Here’s an interesting story that may effect your future virtual labs:
Microsoft has released licenses for the Windows Vista operating system that dramatically differ from those for Windows XP in that they limit the number of times that retail editions can be transferred to another device and ban the two least-expensive versions from running in a virtual machine.
The new licenses, which were highlighted by the Vista team on its official blog Tuesday, add new restrictions to how and where Windows can be used.
“The first user of the software may reassign the license to another device one time. If you reassign the license, that other device becomes the “licensed device,” reads the license for Windows Vista Home Basic, Home Premium, Ultimate, and Business. In other words, once a retail copy of Vista is installed on a PC, it can be moved to another system only once.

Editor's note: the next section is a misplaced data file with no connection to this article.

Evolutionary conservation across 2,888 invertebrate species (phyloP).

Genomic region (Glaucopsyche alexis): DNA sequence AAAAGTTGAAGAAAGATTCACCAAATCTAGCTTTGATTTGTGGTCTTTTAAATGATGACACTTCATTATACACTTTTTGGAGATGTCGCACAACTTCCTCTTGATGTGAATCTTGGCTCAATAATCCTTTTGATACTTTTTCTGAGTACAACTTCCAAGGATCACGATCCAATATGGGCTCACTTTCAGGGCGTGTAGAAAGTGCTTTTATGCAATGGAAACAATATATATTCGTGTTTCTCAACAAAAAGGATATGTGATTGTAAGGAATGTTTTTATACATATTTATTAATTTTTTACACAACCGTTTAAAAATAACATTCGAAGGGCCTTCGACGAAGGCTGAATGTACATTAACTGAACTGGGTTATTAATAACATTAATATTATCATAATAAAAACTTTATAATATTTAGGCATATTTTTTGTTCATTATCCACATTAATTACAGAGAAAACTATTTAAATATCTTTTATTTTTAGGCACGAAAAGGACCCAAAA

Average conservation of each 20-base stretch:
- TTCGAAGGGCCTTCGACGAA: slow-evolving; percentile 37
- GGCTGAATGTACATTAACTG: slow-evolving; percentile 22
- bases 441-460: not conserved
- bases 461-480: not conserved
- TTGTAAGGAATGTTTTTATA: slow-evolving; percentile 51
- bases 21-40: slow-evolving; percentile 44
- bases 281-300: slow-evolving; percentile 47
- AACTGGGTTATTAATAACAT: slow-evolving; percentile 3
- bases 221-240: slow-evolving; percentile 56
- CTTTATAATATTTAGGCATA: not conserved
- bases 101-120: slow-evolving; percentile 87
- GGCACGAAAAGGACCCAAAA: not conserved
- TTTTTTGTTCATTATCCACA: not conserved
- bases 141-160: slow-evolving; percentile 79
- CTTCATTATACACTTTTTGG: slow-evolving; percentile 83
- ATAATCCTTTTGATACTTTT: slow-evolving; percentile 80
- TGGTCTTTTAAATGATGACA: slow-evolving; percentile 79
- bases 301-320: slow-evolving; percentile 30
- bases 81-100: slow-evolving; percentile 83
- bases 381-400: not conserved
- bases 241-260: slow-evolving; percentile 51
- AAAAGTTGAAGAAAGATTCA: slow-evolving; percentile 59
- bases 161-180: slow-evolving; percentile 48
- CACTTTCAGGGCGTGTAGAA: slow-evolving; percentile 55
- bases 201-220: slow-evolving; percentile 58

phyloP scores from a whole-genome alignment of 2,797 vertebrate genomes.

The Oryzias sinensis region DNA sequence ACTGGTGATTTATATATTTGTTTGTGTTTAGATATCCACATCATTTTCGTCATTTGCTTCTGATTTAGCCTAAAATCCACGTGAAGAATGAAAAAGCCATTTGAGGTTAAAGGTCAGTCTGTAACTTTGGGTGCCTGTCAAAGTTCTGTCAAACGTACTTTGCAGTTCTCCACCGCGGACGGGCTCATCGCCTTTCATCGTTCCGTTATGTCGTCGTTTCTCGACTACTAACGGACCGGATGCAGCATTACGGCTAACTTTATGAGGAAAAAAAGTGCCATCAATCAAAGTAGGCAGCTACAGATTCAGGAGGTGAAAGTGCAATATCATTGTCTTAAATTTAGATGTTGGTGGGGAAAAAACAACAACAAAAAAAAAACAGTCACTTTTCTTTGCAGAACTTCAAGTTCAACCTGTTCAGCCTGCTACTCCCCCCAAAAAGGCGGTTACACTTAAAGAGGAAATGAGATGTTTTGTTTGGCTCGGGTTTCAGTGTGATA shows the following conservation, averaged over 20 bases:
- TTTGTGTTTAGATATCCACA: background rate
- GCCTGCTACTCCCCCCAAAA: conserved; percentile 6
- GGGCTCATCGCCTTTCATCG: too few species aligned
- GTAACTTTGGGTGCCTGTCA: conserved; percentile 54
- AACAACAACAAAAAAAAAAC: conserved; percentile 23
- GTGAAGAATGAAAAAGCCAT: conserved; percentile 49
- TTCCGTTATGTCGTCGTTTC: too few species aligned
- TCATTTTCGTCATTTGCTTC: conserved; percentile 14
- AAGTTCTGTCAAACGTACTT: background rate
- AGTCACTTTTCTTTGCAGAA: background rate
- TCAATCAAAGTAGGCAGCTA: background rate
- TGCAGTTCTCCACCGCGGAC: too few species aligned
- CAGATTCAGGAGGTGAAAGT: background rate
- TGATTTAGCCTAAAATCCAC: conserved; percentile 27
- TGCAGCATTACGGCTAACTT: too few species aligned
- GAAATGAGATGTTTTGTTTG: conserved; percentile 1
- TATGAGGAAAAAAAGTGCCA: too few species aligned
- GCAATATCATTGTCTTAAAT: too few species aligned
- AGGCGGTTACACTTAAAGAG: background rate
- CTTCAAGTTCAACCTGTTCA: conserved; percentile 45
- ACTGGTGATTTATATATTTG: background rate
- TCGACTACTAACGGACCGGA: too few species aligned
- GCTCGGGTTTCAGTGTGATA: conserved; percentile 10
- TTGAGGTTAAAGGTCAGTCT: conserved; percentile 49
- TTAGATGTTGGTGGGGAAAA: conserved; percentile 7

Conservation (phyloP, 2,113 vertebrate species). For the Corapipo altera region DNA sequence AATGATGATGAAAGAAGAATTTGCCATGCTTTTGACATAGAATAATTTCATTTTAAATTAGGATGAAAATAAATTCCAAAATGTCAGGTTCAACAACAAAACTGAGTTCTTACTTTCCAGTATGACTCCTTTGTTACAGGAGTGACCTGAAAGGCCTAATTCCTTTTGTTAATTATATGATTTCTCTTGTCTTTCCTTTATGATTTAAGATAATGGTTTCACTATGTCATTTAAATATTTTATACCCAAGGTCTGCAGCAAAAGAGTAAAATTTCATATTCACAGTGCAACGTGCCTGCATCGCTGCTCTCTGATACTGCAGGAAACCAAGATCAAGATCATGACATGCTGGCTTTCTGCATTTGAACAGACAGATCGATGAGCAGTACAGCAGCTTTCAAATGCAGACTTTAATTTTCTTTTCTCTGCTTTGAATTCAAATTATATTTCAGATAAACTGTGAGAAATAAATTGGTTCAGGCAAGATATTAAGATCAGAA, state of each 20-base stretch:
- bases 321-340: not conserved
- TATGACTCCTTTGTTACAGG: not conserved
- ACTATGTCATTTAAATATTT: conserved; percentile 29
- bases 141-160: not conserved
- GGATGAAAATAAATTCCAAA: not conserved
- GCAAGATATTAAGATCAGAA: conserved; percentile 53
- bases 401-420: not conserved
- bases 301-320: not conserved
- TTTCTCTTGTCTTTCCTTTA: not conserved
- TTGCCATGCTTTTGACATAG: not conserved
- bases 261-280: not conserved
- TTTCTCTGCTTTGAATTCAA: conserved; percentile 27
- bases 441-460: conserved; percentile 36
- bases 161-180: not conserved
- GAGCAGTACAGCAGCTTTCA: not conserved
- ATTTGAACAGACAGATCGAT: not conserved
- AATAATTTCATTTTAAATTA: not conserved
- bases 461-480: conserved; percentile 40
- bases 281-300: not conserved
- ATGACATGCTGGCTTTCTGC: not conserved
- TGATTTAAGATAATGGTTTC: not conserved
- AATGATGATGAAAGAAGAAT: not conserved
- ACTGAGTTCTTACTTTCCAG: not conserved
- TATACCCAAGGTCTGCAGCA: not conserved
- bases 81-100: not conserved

The new policy is narrower than Windows XP’s. In the same section, the license for Windows XP Home states: “You may move the Software to a different Workstation Computer. After the transfer, you must completely remove the Software from the former Workstation Computer.” There is no limit to the number of times users can make this move. Windows XP Professional’s license is identical.
Elsewhere in the license, Microsoft forbids users from installing Vista Home Basic and Vista Home Premium in a virtual machine. “You may not use the software installed on the licensed device within a virtual (or otherwise emulated) hardware system,” the legal language reads. Vista Ultimate and Vista Business, however, can be installed within a VM.